Computer simulation was established as a separate discipline of research and practice during the mid-1950s, with many seminal works in the field published from the mid-1950s to the early 1970s. Reflecting the diverse backgrounds of the field’s trailblazers, simulation encompasses theory, methodology, and practice arising at the interface of applied probability, computer science, electrical and computer engineering, industrial and systems engineering, management, manufacturing engineering, operations research, and statistics.
The roots of the computer simulation field are revealed in the broad diversity of current application domains in which the development and use of large-scale computer simulation models are critical to the design, improvement, and operational control of computer and telecommunications networks, financial systems, healthcare delivery systems, transportation systems, and governmental and military systems. The field comprises discrete-event simulation, Monte Carlo methods, combined discrete-continuous simulation as well as hybrid analytic/simulation computer models. It is noteworthy that as the field has matured, it has contributed significantly to the evolution of allied disciplines—for example, object-oriented programming in computer science and innovative resampling schemes in statistics.
The Computer Simulation Archive was established at the NC State University (NCSU) Libraries in 1998, by simulation trailblazers Robert Sargent and James Wilson, with the support of Russell Koonts, University Archivist of the NC State University Libraries at that time. Sargent and Wilson formed the Computer Simulation Archive Advisory Committee in 2008 in coordination with Greg Raschke, Associate Director of the NC State University Libraries for Collections and Scholarly Communications at that time and presently the Senior Vice Provost and Director of Libraries. Sargent and Wilson along with Richard Nance, another simulation trailblazer, became the first Advisory Committee.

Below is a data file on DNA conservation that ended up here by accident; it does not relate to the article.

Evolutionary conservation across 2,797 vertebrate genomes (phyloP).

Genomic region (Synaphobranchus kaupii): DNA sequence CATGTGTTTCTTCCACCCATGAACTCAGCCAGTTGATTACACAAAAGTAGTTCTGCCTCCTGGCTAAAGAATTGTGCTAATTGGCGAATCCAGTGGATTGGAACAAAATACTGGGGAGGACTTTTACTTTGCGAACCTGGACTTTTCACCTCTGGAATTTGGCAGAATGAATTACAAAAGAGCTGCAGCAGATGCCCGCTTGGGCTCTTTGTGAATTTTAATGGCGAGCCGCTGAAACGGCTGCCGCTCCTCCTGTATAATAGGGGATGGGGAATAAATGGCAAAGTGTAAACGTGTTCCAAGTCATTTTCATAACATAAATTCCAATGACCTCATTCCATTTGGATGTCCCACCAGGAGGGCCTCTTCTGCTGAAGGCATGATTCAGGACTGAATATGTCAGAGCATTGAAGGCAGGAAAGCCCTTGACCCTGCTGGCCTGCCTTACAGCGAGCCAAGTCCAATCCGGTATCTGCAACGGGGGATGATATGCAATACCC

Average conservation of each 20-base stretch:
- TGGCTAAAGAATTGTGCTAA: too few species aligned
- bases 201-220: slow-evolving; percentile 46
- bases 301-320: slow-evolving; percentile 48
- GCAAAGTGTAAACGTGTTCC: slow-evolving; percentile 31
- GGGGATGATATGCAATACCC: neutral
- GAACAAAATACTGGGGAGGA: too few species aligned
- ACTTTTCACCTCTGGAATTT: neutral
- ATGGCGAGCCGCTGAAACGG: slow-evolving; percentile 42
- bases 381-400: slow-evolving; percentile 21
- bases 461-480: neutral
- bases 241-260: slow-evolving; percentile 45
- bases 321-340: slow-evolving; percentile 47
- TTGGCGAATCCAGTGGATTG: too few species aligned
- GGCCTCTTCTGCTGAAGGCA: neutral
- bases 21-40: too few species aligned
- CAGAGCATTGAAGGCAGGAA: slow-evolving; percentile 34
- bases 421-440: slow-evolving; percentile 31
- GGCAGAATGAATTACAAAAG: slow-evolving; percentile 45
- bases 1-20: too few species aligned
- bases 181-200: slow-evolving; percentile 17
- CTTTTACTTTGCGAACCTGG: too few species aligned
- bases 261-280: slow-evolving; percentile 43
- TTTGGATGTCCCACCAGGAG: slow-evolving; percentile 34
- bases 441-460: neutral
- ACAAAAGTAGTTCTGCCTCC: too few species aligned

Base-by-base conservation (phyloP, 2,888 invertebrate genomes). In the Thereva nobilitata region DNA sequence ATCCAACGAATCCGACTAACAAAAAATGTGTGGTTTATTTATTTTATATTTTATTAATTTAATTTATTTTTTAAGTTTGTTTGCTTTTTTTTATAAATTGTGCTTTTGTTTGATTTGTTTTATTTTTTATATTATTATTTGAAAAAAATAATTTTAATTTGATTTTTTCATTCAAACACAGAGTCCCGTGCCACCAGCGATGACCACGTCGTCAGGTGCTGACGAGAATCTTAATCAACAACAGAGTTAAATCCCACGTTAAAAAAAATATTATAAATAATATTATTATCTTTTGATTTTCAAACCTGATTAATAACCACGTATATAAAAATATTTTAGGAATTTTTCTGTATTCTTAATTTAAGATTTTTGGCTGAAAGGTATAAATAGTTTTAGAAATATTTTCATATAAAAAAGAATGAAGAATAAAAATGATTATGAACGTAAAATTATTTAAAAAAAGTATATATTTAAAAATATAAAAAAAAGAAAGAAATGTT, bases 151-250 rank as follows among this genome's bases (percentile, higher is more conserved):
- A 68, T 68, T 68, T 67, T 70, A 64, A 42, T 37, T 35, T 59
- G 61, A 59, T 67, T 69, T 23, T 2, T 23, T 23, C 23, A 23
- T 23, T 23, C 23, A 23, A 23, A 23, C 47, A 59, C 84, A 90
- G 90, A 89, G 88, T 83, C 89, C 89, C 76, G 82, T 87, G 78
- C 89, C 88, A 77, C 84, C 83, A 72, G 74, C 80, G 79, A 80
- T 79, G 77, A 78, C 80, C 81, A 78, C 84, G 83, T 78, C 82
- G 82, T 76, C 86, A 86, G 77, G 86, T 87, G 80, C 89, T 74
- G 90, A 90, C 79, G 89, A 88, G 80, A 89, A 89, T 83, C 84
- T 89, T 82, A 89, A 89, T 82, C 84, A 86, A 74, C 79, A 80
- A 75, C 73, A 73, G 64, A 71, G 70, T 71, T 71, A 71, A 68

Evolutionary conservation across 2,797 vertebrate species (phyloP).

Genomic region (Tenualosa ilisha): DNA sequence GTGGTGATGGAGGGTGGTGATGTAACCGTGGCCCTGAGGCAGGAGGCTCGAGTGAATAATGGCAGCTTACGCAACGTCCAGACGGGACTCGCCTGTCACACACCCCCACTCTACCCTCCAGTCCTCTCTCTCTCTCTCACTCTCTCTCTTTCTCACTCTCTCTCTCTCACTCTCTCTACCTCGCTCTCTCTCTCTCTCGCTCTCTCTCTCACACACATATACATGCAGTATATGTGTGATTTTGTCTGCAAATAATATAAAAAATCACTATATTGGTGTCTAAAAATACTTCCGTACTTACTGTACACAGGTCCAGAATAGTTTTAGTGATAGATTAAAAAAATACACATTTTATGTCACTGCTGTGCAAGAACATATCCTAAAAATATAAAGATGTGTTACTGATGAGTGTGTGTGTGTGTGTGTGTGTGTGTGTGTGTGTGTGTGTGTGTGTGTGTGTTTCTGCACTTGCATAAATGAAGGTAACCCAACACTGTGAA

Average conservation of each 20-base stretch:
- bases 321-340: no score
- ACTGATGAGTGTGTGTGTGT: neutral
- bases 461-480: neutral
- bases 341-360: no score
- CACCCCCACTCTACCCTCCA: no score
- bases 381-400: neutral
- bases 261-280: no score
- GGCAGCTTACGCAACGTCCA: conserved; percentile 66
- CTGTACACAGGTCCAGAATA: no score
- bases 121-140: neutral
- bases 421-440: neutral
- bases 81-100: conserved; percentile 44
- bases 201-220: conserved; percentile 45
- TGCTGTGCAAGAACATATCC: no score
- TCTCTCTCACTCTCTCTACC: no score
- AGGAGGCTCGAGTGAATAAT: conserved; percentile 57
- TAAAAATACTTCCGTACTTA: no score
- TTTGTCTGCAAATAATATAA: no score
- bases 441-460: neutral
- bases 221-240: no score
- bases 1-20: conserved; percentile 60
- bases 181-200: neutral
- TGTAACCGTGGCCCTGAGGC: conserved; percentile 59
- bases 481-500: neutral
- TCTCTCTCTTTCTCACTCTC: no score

The Advisory Committee was an innovation: it is “participative” rather than solely advisory: Committee members help in identifying trailblazers and conducting video interviews and in identifying and acquiring materials. The Advisory Committee in 2011 prepared and submitted a successfully funded proposal to the National Science Foundation to conduct interview (oral history) videos with the trailblazers of simulation. Twenty-five initial videos were made. Included are two videos made of separate panel discussions of the simulation languages GPSS and SIMULA, and one video discussing the creation of the Computer Simulation Archive.
Additional details on the creation and operation of the Archive are provided in the 2017 Proceedings of the Winter Simulation Conference, available at www.informs-sim.org.